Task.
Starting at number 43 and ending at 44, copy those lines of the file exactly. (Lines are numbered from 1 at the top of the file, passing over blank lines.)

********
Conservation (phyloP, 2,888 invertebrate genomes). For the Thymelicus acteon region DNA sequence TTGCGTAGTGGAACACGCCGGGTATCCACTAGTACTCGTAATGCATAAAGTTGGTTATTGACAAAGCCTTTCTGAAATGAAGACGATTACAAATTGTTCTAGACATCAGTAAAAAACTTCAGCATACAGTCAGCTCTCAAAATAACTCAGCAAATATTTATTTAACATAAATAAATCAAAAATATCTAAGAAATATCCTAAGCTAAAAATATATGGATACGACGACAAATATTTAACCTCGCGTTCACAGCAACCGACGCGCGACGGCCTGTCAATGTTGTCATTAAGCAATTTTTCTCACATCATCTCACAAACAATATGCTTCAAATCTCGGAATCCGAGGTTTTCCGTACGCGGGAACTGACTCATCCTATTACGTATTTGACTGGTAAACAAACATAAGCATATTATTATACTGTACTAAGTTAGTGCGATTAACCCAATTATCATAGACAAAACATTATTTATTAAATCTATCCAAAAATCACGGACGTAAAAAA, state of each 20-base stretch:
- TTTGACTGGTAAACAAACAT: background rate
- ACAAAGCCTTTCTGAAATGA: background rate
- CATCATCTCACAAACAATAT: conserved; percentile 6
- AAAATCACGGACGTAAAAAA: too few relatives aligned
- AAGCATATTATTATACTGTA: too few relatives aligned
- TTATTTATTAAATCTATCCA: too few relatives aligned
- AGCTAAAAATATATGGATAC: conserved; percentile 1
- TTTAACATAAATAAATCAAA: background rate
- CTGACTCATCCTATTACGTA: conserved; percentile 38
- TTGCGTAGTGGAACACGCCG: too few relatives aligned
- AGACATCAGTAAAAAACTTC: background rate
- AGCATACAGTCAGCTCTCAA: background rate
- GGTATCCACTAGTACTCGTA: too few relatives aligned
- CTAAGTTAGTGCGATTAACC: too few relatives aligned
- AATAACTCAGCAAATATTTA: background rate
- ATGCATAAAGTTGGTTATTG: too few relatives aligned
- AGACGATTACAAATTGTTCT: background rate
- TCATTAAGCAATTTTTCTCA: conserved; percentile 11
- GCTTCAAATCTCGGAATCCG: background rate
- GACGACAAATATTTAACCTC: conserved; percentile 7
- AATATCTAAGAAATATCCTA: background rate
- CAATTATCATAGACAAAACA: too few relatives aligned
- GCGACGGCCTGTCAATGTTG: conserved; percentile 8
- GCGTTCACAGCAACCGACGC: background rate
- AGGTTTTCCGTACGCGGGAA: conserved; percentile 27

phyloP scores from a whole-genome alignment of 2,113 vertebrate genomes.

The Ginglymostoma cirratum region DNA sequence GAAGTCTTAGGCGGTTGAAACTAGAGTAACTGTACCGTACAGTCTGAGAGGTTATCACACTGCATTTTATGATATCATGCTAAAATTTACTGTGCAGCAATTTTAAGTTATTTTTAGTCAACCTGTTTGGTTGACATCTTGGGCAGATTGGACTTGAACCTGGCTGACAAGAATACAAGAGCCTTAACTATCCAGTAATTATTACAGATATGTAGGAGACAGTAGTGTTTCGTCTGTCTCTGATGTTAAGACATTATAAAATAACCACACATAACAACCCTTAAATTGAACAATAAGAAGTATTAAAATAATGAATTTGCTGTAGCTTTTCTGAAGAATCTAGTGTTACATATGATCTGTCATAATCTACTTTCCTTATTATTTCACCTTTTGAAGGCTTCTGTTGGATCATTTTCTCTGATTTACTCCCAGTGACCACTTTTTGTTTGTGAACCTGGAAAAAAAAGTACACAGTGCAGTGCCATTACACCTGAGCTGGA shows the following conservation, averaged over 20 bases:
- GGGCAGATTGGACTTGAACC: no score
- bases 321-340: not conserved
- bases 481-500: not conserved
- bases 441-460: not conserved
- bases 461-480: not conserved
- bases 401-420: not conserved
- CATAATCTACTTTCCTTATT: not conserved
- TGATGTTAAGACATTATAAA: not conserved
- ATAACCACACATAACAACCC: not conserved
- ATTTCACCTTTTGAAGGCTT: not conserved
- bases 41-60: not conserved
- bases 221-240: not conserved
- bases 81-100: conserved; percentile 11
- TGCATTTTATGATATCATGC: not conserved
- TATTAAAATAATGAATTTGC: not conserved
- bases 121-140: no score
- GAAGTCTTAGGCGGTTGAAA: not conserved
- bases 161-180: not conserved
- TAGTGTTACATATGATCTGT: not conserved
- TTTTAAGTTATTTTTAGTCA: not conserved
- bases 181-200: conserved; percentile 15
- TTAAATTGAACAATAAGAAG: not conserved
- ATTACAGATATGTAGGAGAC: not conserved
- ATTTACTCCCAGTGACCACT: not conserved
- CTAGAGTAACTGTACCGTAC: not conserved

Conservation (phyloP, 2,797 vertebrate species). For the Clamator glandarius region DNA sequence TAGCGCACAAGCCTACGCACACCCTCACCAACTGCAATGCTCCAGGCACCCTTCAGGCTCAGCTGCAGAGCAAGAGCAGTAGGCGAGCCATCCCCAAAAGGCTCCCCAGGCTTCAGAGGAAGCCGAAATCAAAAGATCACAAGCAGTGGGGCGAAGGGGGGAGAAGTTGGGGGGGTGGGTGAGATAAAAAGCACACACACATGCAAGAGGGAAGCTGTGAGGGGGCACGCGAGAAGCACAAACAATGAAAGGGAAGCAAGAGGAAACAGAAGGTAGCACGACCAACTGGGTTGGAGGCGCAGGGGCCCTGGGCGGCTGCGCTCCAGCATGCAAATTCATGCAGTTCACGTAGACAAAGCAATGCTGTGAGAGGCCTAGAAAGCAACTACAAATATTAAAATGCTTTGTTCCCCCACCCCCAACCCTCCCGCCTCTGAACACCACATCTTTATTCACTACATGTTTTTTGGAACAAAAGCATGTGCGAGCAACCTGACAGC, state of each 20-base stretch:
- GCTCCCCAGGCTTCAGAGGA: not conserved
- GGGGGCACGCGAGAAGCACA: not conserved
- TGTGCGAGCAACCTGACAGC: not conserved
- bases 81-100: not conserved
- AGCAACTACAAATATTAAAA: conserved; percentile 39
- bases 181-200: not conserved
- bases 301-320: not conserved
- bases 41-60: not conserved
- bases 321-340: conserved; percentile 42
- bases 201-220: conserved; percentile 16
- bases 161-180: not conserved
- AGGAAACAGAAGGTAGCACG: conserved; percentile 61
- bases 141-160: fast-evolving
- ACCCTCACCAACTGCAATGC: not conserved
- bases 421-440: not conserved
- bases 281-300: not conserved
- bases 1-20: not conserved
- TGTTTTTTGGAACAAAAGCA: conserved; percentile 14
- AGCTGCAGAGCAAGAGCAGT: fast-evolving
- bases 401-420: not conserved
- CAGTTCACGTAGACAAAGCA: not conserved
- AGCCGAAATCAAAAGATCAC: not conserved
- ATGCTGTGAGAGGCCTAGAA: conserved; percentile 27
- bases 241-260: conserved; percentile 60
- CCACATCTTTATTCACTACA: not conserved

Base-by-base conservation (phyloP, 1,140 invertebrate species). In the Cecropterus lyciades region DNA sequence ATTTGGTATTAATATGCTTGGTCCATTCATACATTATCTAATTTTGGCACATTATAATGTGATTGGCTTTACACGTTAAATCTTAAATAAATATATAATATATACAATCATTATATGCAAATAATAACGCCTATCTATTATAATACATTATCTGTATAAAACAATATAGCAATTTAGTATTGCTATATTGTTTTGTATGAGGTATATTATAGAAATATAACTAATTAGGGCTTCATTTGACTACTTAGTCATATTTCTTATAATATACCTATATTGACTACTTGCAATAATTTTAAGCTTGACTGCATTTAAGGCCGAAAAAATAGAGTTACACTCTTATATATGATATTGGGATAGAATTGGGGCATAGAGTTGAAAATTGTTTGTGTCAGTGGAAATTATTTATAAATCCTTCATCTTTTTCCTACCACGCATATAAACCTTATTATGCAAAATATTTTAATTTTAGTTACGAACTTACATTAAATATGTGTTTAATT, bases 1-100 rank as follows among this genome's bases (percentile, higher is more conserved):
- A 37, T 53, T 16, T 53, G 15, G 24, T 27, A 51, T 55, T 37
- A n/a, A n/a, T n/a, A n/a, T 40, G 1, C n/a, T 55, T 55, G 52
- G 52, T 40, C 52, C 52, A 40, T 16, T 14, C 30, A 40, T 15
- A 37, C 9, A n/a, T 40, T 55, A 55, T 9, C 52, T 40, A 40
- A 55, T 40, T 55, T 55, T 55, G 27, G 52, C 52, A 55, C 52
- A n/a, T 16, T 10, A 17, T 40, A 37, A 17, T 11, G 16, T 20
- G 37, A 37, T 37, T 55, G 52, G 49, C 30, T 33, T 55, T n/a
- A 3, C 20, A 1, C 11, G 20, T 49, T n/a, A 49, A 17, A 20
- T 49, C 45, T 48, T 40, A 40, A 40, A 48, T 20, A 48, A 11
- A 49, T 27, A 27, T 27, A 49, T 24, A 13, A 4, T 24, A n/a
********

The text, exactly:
- TATTAAAATAATGAATTTGC: not conserved
- bases 121-140: no score